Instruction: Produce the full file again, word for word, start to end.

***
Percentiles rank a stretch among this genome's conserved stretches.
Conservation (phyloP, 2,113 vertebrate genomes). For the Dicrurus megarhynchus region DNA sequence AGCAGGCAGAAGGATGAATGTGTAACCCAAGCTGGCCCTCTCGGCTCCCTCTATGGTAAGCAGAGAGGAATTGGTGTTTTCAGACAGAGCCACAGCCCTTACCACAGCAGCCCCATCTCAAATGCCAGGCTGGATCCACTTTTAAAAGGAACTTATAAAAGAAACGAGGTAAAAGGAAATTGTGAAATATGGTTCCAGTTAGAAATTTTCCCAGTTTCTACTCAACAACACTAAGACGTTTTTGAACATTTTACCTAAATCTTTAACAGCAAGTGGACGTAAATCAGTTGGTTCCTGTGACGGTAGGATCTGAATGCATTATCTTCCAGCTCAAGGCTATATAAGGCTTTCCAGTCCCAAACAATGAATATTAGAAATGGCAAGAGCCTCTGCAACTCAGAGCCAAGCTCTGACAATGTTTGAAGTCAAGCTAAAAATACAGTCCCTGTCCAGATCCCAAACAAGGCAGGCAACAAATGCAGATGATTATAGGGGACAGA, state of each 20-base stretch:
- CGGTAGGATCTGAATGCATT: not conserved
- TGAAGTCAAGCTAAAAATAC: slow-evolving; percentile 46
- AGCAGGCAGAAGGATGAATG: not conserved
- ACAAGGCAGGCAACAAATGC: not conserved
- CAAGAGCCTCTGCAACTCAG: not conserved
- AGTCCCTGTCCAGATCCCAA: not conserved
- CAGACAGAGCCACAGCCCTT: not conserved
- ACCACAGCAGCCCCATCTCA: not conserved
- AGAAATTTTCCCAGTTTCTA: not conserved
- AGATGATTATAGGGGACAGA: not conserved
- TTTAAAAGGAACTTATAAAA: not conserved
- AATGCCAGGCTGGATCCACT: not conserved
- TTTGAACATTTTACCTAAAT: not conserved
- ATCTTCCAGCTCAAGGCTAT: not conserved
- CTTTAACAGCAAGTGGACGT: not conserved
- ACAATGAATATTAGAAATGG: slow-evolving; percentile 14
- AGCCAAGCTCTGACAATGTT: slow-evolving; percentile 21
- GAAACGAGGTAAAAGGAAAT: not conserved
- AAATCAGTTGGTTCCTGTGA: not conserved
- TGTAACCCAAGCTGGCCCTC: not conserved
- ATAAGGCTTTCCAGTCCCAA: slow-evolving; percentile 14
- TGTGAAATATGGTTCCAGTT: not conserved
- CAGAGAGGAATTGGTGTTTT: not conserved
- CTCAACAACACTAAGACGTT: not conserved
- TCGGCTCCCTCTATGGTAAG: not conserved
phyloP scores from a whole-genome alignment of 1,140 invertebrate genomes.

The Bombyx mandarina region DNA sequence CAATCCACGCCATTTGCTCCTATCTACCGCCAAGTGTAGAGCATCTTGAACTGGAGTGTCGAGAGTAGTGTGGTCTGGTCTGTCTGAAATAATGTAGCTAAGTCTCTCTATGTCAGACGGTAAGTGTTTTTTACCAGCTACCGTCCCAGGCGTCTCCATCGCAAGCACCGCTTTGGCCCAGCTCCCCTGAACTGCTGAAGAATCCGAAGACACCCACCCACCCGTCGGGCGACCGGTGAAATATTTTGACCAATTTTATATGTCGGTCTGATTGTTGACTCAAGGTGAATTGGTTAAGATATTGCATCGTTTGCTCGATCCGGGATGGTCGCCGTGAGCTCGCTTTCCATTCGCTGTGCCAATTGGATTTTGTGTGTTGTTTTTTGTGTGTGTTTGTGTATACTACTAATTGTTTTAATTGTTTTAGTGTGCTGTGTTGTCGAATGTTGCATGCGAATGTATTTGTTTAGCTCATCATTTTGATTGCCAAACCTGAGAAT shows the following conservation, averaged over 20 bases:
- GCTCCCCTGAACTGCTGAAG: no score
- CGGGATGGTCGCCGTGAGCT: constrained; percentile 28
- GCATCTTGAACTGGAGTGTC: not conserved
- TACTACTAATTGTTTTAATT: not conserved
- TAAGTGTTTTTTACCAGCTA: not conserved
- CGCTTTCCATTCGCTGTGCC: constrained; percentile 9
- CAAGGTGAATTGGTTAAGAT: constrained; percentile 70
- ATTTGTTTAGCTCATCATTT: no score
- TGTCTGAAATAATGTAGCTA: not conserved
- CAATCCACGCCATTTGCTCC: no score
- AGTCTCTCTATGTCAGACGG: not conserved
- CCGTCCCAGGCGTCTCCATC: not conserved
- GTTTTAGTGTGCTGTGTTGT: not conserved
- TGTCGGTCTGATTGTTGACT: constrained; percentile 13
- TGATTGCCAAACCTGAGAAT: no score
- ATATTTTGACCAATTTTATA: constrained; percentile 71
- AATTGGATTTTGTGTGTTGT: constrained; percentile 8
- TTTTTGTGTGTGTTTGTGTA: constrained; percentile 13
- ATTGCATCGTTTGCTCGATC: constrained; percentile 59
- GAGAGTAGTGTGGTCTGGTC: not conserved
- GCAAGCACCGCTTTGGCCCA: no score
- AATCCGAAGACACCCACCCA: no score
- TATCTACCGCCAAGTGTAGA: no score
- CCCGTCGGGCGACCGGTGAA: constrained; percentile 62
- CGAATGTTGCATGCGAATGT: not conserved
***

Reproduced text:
Percentiles rank a stretch among this genome's conserved stretches.
Conservation (phyloP, 2,113 vertebrate genomes). For the Dicrurus megarhynchus region DNA sequence AGCAGGCAGAAGGATGAATGTGTAACCCAAGCTGGCCCTCTCGGCTCCCTCTATGGTAAGCAGAGAGGAATTGGTGTTTTCAGACAGAGCCACAGCCCTTACCACAGCAGCCCCATCTCAAATGCCAGGCTGGATCCACTTTTAAAAGGAACTTATAAAAGAAACGAGGTAAAAGGAAATTGTGAAATATGGTTCCAGTTAGAAATTTTCCCAGTTTCTACTCAACAACACTAAGACGTTTTTGAACATTTTACCTAAATCTTTAACAGCAAGTGGACGTAAATCAGTTGGTTCCTGTGACGGTAGGATCTGAATGCATTATCTTCCAGCTCAAGGCTATATAAGGCTTTCCAGTCCCAAACAATGAATATTAGAAATGGCAAGAGCCTCTGCAACTCAGAGCCAAGCTCTGACAATGTTTGAAGTCAAGCTAAAAATACAGTCCCTGTCCAGATCCCAAACAAGGCAGGCAACAAATGCAGATGATTATAGGGGACAGA, state of each 20-base stretch:
- CGGTAGGATCTGAATGCATT: not conserved
- TGAAGTCAAGCTAAAAATAC: slow-evolving; percentile 46
- AGCAGGCAGAAGGATGAATG: not conserved
- ACAAGGCAGGCAACAAATGC: not conserved
- CAAGAGCCTCTGCAACTCAG: not conserved
- AGTCCCTGTCCAGATCCCAA: not conserved
- CAGACAGAGCCACAGCCCTT: not conserved
- ACCACAGCAGCCCCATCTCA: not conserved
- AGAAATTTTCCCAGTTTCTA: not conserved
- AGATGATTATAGGGGACAGA: not conserved
- TTTAAAAGGAACTTATAAAA: not conserved
- AATGCCAGGCTGGATCCACT: not conserved
- TTTGAACATTTTACCTAAAT: not conserved
- ATCTTCCAGCTCAAGGCTAT: not conserved
- CTTTAACAGCAAGTGGACGT: not conserved
- ACAATGAATATTAGAAATGG: slow-evolving; percentile 14
- AGCCAAGCTCTGACAATGTT: slow-evolving; percentile 21
- GAAACGAGGTAAAAGGAAAT: not conserved
- AAATCAGTTGGTTCCTGTGA: not conserved
- TGTAACCCAAGCTGGCCCTC: not conserved
- ATAAGGCTTTCCAGTCCCAA: slow-evolving; percentile 14
- TGTGAAATATGGTTCCAGTT: not conserved
- CAGAGAGGAATTGGTGTTTT: not conserved
- CTCAACAACACTAAGACGTT: not conserved
- TCGGCTCCCTCTATGGTAAG: not conserved
phyloP scores from a whole-genome alignment of 1,140 invertebrate genomes.

The Bombyx mandarina region DNA sequence CAATCCACGCCATTTGCTCCTATCTACCGCCAAGTGTAGAGCATCTTGAACTGGAGTGTCGAGAGTAGTGTGGTCTGGTCTGTCTGAAATAATGTAGCTAAGTCTCTCTATGTCAGACGGTAAGTGTTTTTTACCAGCTACCGTCCCAGGCGTCTCCATCGCAAGCACCGCTTTGGCCCAGCTCCCCTGAACTGCTGAAGAATCCGAAGACACCCACCCACCCGTCGGGCGACCGGTGAAATATTTTGACCAATTTTATATGTCGGTCTGATTGTTGACTCAAGGTGAATTGGTTAAGATATTGCATCGTTTGCTCGATCCGGGATGGTCGCCGTGAGCTCGCTTTCCATTCGCTGTGCCAATTGGATTTTGTGTGTTGTTTTTTGTGTGTGTTTGTGTATACTACTAATTGTTTTAATTGTTTTAGTGTGCTGTGTTGTCGAATGTTGCATGCGAATGTATTTGTTTAGCTCATCATTTTGATTGCCAAACCTGAGAAT shows the following conservation, averaged over 20 bases:
- GCTCCCCTGAACTGCTGAAG: no score
- CGGGATGGTCGCCGTGAGCT: constrained; percentile 28
- GCATCTTGAACTGGAGTGTC: not conserved
- TACTACTAATTGTTTTAATT: not conserved
- TAAGTGTTTTTTACCAGCTA: not conserved
- CGCTTTCCATTCGCTGTGCC: constrained; percentile 9
- CAAGGTGAATTGGTTAAGAT: constrained; percentile 70
- ATTTGTTTAGCTCATCATTT: no score
- TGTCTGAAATAATGTAGCTA: not conserved
- CAATCCACGCCATTTGCTCC: no score
- AGTCTCTCTATGTCAGACGG: not conserved
- CCGTCCCAGGCGTCTCCATC: not conserved
- GTTTTAGTGTGCTGTGTTGT: not conserved
- TGTCGGTCTGATTGTTGACT: constrained; percentile 13
- TGATTGCCAAACCTGAGAAT: no score
- ATATTTTGACCAATTTTATA: constrained; percentile 71
- AATTGGATTTTGTGTGTTGT: constrained; percentile 8
- TTTTTGTGTGTGTTTGTGTA: constrained; percentile 13
- ATTGCATCGTTTGCTCGATC: constrained; percentile 59
- GAGAGTAGTGTGGTCTGGTC: not conserved
- GCAAGCACCGCTTTGGCCCA: no score
- AATCCGAAGACACCCACCCA: no score
- TATCTACCGCCAAGTGTAGA: no score
- CCCGTCGGGCGACCGGTGAA: constrained; percentile 62
- CGAATGTTGCATGCGAATGT: not conserved